Against Long Odds: Citizens Who Challenge Congressional Incumbents

Against Long Odds: Citizens Who Challenge Congressional Incumbents

Against Long Odds: Citizens Who Challenge Congressional Incumbents

Against Long Odds: Citizens Who Challenge Congressional Incumbents

Synopsis

While many books detail how senators and representatives operate in Washington, this one describes how they stay in power. The congressional elections of 1998 were the most expensive in history. Incumbency reelection rates were 98.3 percent in the House and 89.7 percent in the Senate, and this was a typical outcome after Watergate-era campaign "reforms" supposedly reduced the influence of money in politics. From the unique vantage of credible citizen-candidates who ran against congressional incumbents from Massachusetts to Hawaii during the 1990s, Against Long Odds tackles the question of why incumbents nearly always win.

Excerpt

You would be surprised at the number of years it took me to see clearly what some of the problems were which had to be solved. . . . Looking back, I think it was more difficult to see what the problems were than to solve them.

--Charles Darwin

Against Long Odds can be read at many levels. It is first of all an exciting contemporary history of some immensely interesting political races; it is drama; it is political science. The book also tells very readable stories of courage, determination, and dedication; and treachery, cynicism, corruption, and idealism. Against Long Odds succeeds on all these levels--but it particularly fascinates me as a metaphor for the deep problems within our political system and our democracy. You cannot read this book without realizing that the survival of our democracy itself is ultimately at stake.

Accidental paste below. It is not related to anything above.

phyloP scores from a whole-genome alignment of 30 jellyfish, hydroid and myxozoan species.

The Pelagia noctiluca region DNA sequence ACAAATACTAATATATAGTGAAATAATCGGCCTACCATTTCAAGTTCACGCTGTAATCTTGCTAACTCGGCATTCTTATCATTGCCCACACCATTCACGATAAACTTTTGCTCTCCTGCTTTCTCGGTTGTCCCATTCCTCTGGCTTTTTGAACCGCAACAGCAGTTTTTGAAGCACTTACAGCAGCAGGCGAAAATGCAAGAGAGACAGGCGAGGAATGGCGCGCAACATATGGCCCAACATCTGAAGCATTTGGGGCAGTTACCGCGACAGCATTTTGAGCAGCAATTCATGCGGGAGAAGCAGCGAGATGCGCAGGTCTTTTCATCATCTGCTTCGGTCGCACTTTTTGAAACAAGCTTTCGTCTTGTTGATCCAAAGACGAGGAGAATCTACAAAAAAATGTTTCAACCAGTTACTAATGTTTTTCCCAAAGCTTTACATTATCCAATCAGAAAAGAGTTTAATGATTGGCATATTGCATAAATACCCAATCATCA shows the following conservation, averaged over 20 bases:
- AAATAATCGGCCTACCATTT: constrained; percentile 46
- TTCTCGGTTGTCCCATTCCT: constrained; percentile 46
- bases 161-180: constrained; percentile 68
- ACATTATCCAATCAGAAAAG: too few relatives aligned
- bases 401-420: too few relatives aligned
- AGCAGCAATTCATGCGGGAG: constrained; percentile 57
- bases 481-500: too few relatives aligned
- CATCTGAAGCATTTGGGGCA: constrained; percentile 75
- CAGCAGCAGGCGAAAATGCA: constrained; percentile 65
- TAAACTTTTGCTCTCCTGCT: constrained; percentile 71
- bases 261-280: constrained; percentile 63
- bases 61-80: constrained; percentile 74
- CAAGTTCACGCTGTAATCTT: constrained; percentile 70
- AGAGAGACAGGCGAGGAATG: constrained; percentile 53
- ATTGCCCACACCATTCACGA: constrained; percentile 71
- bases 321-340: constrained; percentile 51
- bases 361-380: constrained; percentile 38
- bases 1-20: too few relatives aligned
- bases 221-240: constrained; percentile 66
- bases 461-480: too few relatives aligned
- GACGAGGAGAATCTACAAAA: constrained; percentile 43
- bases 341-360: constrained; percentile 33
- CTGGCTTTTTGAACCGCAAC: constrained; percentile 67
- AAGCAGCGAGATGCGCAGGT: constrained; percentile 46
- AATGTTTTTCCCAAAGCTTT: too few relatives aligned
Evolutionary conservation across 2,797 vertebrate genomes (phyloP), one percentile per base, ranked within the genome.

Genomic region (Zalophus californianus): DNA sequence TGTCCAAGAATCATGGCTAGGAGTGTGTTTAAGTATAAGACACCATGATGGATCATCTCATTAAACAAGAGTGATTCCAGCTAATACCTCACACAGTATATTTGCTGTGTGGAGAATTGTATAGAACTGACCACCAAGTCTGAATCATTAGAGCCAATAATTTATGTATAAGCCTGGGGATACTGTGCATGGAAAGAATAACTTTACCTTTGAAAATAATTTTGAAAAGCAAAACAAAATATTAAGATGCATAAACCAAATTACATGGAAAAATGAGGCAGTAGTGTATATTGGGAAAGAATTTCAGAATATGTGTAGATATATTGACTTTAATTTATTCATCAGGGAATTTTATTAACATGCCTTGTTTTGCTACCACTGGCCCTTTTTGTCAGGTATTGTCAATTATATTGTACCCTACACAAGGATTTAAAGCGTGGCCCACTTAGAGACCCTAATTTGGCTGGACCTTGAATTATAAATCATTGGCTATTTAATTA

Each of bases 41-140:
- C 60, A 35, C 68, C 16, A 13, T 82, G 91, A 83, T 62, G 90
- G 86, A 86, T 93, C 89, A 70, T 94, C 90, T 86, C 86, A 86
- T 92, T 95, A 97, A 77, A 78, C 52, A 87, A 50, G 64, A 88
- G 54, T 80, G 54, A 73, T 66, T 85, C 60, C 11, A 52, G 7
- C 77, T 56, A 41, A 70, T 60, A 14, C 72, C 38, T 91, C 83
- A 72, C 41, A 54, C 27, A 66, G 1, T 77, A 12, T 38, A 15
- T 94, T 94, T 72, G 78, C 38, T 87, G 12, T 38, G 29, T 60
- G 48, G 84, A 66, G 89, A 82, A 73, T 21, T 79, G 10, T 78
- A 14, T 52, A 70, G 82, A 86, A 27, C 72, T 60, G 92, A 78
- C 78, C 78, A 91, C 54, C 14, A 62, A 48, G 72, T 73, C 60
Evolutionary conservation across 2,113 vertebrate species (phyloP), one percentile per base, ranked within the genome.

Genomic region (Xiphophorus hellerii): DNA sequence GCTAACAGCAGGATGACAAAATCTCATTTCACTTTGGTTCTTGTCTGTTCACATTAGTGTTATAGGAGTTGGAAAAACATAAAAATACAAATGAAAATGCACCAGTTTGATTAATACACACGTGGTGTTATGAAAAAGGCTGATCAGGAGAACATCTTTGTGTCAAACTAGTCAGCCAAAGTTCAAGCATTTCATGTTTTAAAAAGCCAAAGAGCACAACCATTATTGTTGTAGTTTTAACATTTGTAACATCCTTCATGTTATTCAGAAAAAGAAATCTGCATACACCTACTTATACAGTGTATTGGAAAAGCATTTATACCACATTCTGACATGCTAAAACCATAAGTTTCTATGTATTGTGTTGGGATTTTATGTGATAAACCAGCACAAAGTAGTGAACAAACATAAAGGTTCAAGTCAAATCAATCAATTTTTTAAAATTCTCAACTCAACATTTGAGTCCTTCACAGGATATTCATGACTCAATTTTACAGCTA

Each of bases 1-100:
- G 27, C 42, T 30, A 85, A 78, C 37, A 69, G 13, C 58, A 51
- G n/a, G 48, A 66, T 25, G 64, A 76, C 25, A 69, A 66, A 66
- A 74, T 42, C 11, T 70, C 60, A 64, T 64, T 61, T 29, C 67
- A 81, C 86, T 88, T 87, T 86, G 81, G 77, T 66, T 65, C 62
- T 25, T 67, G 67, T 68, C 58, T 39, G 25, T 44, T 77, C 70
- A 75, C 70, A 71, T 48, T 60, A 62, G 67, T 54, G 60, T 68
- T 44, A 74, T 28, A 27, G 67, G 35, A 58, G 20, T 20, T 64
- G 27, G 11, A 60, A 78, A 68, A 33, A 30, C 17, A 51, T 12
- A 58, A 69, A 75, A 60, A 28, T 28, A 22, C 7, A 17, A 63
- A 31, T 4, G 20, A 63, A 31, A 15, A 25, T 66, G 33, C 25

Significantly, voter participation fell below 50 percent in 1996 for the first time since 1924. Indeed, voter turnout has decreased twentyfive percentage points since 1961, with a significant decline (except for Republicans in the South) of both Democratic and GOP partisan registrations. So many local party organizations are just a shell of their . . .

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